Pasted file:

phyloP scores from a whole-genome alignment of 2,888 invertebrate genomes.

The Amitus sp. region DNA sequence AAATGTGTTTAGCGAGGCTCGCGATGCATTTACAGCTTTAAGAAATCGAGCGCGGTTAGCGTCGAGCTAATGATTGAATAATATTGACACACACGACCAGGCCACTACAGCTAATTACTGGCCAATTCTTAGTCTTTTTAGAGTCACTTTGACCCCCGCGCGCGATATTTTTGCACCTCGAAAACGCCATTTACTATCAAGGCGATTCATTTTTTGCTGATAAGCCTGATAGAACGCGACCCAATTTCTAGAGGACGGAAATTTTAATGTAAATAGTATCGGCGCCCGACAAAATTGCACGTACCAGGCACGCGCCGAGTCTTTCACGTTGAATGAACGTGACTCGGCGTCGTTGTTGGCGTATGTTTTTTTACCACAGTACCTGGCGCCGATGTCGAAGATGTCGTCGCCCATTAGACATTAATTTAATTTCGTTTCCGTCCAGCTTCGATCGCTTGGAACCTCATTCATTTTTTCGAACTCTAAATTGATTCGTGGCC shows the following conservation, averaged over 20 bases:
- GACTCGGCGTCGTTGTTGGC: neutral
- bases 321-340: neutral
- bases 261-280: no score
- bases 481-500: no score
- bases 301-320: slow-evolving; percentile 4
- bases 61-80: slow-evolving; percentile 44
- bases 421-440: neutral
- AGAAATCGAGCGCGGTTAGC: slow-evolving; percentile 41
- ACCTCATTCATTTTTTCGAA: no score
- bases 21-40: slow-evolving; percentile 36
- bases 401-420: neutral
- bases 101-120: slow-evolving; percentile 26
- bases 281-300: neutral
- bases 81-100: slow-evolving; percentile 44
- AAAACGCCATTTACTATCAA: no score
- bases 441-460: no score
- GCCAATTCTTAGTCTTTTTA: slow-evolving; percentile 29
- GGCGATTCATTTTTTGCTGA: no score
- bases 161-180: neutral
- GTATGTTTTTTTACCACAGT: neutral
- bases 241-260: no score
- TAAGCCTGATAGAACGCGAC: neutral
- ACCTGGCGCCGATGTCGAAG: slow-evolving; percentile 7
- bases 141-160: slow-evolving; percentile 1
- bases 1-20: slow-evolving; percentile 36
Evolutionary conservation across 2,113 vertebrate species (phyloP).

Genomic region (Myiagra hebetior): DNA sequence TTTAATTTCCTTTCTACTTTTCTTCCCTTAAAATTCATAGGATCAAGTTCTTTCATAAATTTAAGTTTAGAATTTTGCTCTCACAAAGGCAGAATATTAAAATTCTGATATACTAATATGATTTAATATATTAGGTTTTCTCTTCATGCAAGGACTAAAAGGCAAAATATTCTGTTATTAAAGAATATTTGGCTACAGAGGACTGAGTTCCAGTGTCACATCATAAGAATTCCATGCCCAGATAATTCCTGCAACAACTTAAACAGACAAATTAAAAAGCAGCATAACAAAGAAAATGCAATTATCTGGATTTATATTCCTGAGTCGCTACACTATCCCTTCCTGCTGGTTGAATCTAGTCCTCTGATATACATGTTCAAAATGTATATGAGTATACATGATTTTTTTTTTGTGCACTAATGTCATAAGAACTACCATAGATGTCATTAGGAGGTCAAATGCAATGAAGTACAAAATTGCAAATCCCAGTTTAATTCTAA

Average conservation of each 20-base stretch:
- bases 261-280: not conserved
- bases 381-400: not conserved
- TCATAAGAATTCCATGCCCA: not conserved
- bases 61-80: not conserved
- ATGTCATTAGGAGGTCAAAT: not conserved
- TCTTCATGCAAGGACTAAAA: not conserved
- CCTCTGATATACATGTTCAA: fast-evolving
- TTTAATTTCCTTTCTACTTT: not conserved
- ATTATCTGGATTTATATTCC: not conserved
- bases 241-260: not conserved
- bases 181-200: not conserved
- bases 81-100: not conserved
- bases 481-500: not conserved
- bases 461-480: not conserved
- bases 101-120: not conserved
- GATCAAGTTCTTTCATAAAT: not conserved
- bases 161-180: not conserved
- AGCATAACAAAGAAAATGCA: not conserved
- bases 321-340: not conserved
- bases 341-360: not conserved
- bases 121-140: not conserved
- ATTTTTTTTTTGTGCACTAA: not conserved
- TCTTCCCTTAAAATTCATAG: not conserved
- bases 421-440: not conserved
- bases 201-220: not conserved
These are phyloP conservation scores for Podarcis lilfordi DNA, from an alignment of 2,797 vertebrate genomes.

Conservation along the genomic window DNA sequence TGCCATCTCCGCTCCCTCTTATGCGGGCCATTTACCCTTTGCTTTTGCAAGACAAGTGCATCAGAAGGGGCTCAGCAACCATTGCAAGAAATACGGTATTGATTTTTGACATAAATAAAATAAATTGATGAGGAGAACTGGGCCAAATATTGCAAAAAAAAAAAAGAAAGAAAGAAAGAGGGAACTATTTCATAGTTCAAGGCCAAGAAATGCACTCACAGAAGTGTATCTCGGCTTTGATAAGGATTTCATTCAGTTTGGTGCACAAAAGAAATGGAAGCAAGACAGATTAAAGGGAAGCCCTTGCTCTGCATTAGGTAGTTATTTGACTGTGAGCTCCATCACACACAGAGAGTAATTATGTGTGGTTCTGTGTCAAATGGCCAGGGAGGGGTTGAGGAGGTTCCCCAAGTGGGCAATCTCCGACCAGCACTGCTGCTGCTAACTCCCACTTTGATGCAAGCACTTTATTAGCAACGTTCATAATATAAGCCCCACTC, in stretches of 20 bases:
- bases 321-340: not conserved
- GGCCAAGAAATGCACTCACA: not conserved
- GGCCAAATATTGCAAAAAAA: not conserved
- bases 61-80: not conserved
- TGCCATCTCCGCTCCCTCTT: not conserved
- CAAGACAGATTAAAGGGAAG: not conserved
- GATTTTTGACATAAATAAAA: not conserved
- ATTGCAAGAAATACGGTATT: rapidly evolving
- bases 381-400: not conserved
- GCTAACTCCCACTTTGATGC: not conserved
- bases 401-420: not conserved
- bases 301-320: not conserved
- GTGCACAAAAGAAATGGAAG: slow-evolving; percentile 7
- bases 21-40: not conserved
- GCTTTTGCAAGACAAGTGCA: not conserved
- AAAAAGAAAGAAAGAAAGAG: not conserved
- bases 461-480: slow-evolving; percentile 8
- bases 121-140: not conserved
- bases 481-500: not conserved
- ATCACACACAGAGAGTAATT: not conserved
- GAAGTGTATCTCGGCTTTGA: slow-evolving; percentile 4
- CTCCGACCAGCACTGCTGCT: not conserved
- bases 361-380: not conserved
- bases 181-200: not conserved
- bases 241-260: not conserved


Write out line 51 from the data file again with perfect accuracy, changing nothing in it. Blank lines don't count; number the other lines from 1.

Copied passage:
- bases 121-140: not conserved